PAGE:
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New Jersey woman burns Pennywise doll after it mysteriously appears in her yard... Stephen King approves
We all float down here … even in New Jersey. Renee Jensen, a resident of Harrington Park, New Jersey, received a shock over the weekend when a Pennywise doll mysteriously flew through the air and landed in her backyard. She may have found the piece of It: Chapter Two merch cute, had its forehead not been covered in Satanic-looking scrawls.
"It came at an angle and didn’t hit any of the many, many trees in our yard," Jensen, who runs an Intuitive Healing Practice in Ridgewood, tells SYFY WIRE. "It just cleared our fence, hit the pine tree and fell to the ground. [My boyfriend, Alex, and I] both said, 'What the heck was that?' It looked as if a bird or something had just died mid-flight ... I saw the clown and the writing on the forehead and retracted my hand quickly. I jumped back and called for my boyfriend. He quickly came over and picked it up and brought it in to our backyard, which I was opposed to because my mind already started going to shadowy places."
Postulating that the marked doll's appearance could be "part of a publicity stunt" for Chapter Two, Renee and Alex consulted their friends and a community Facebook group for a logical explanation. When no answer—except maybe a possible drop from a passing drone—became available, they contacted local police. According to Jensen, they were also "totally creeped out and couldn’t figure out how it ended up getting into our yard because of the tree cover." In fact, they refused to even touch the thing.
Once the police were gone, Renee (agreeing with a suggestion from the cops) decided to become an honorary member of the Losers’ Club by burning the doll to a blackened crisp. After a few false starts, since the toy most likely had a flame-retardant coating or some such, she was able to set it ablaze by using newspaper."It isn’t really about being superstitious," adds Jensen. "I'm a Reiki Master and work with energy. When a Pennywise clown with what appeared to be culty writing on its forehead drops out of the sky, I did what anyone would have thought about doing. I burned it and its possible bad energy out of existence ... just in case."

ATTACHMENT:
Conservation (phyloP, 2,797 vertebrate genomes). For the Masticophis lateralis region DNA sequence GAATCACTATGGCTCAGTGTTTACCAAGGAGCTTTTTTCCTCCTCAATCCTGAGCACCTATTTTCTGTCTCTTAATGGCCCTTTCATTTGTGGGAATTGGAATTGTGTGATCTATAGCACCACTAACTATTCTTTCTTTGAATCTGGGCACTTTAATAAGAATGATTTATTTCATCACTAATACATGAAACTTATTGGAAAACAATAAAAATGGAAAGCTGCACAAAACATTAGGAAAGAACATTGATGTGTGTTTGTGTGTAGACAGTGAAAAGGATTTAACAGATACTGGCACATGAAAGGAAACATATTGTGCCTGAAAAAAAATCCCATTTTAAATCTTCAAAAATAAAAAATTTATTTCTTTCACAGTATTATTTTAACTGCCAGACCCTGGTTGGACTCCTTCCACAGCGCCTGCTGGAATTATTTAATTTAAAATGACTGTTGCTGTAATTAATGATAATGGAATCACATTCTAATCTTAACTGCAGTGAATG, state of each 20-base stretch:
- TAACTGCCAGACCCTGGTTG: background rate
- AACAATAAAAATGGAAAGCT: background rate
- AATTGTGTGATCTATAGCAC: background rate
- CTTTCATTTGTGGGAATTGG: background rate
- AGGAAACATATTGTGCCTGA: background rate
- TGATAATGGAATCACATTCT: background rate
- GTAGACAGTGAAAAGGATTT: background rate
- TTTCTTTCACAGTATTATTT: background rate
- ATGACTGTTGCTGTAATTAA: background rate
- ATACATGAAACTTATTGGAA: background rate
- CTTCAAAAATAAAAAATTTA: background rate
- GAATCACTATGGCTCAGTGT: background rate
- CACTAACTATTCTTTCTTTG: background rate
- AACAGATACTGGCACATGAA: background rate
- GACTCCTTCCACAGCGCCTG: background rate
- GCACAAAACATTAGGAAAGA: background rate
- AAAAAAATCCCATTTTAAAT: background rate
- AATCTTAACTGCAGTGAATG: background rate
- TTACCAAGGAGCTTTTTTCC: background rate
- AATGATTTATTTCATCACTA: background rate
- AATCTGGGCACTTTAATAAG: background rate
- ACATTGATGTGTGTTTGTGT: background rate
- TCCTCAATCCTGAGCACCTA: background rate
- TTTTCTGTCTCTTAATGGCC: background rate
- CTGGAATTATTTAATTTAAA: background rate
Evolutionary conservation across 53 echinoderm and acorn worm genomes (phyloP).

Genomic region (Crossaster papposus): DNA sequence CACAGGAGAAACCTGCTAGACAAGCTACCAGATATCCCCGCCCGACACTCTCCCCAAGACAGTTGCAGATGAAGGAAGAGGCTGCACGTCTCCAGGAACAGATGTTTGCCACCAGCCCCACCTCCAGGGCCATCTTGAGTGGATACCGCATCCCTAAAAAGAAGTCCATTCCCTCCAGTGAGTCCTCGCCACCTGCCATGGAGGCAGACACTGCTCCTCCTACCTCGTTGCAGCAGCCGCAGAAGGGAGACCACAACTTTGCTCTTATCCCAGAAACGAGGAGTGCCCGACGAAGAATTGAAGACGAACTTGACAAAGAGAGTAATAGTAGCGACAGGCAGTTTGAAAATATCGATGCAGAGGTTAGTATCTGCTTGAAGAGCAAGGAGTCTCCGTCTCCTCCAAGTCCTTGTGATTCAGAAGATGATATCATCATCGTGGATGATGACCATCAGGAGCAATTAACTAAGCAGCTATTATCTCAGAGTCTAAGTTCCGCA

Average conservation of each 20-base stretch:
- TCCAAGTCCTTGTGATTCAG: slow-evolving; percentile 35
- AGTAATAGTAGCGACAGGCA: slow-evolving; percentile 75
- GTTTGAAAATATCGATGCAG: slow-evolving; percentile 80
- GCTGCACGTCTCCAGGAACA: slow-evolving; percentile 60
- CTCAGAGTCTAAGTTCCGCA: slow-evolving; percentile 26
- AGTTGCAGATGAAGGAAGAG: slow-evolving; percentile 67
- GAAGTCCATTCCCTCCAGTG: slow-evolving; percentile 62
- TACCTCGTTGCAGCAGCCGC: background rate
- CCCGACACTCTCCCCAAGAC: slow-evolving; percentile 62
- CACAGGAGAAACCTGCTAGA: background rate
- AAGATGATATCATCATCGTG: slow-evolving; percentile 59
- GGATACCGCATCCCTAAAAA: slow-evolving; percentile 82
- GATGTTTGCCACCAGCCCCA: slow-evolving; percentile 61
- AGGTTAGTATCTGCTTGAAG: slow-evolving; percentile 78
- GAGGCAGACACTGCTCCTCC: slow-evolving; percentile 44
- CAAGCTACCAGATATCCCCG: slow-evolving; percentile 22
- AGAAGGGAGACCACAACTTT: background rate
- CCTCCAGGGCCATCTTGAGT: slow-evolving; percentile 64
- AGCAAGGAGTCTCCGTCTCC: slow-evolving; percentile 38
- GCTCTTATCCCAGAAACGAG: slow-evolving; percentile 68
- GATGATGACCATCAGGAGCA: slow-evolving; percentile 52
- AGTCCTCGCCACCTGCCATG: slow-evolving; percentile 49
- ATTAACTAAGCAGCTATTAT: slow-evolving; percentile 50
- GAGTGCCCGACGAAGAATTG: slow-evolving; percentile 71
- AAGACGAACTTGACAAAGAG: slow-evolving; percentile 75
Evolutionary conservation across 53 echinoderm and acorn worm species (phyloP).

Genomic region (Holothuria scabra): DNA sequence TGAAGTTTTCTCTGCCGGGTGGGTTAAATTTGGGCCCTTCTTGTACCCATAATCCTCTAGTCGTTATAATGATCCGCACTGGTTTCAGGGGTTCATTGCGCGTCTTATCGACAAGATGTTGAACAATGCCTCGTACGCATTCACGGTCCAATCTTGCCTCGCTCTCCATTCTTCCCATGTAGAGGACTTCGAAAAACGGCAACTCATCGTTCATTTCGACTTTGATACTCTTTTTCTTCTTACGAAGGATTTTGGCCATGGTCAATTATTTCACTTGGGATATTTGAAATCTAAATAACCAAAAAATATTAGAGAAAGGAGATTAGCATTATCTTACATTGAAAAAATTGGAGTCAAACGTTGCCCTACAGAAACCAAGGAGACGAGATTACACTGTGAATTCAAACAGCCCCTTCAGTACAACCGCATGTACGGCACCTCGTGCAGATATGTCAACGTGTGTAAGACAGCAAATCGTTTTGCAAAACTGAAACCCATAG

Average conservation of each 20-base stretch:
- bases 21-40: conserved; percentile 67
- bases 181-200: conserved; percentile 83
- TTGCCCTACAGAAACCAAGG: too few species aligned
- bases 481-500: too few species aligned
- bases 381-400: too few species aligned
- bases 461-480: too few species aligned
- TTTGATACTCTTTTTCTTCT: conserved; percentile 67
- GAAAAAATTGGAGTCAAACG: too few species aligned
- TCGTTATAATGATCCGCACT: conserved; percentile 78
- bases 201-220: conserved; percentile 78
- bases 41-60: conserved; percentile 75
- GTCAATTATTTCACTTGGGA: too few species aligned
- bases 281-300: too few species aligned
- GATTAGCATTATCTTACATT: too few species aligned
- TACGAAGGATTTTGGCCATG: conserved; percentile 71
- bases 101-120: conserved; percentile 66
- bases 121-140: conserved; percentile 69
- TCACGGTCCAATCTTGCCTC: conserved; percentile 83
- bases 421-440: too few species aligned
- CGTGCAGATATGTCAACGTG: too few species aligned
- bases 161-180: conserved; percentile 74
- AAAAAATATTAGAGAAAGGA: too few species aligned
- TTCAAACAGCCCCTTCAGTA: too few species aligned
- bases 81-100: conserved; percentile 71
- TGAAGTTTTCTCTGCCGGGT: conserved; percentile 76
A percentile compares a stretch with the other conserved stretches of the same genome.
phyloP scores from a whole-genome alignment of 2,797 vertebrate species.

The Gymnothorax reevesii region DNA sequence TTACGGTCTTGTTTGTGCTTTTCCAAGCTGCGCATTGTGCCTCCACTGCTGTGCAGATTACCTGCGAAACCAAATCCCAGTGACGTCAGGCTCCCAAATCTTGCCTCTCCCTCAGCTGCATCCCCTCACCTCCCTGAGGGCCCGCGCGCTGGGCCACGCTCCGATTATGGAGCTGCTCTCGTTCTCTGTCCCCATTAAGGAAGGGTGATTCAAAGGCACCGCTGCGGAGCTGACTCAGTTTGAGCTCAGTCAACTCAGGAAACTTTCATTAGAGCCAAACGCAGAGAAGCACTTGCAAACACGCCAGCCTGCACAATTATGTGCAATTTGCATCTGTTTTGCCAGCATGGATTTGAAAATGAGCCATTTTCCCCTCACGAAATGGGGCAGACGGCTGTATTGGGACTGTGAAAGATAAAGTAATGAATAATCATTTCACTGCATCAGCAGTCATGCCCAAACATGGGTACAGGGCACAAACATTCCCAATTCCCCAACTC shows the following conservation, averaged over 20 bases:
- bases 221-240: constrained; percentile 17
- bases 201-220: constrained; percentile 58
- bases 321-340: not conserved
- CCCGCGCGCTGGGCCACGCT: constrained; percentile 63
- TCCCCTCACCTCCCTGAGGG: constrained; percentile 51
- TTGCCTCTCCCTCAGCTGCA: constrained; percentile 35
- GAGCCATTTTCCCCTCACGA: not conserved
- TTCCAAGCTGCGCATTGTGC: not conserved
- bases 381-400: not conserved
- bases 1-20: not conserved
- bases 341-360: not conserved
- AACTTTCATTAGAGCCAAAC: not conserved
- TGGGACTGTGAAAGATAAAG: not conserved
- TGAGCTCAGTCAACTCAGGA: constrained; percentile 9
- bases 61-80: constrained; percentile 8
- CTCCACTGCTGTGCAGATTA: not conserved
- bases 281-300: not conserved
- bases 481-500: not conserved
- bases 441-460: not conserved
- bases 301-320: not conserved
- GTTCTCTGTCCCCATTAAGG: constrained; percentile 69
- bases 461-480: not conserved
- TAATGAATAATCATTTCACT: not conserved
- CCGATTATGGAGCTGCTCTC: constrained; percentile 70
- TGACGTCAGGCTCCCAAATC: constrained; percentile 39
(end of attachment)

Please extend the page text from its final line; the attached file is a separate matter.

That night, after making sure all the doors were locked up tight, Renee slept with a butcher's knife for added measure. Thankfully, Renee's kids were with their father in Georgia when Pennywise floated right out of nowhere.
"They eventually found out about it, and now the story has gone viral, so they aren’t creeped out as much as they were at the beginning. It’s amusing to them and everyone," she explains.
Based on this terrifying tale, we surmise that there are only two possible explanations: Either Pennywise is real and coming for us all, or Warner Bros. has embarked on an extreme guerrilla marketing campaign for It: Chapter Two. Let's hope to Maturin that it's the second one.
Pennywise’s creator, Stephen King, gleefully approved of the story, taking the time to give it (pun intended) a shoutout on Twitter with a post that reads: “We all float down here. You'll float, too.”
Scarily enough, Renee had a bit of a premonition about the event several days before it even happened.
"A couple of days before the incident, my girlfriend called me," Jensen says. "She wanted my expert opinion on a dream she had the night before. Her husband had been out of town and she woke up to what she thought was banging on her front door. She says she thought she opened her eyes and saw a clown standing at the bottom of her bed. White face. Red mouth. Black eyes. She said she wasn’t scared by what appeared to be a lucid dream, but wanted my opinion, even though dream interpretation isn’t my thing. A couple days later, Pennywise flew into my backyard. Totally disturbed, she was the first one I called after 'IT' happened."
Played by Tim Curry in the 1990 miniseries and currently portrayed by Bill Skarsgård, Pennywise the Dancing Clown is an inter-dimensional entity from King’s 1986 horror novel, It. Making its home beneath the sewers of Derry, Maine (a fictional town in the KingVerse), Pennywise snacks on the fear of others, taking the form of what others are scared of the most. Since children are most susceptible to this tactic, It most often kills and eats children, thus making the shape-shifting monster responsible for many of the unexplained deaths and disappearances that have taken place in the town since it was first founded in the 18th century. However, Pennywise also exerts a certain amount of magical hypnotism over the citizens of Derry, many of whom ignore the constant horrors taking place in their hometown.
It: Chapter Two opens in theaters next Friday, Sept. 6.
Written by Gary Dauberman and directed by Andy Muschietti, the sequel follows the adult members of the Losers, with the group headlined by James McAvoy (Bill Denborough), Jessica Chastain (Beverly Marsh), and Bill Hader (Richie Tozier).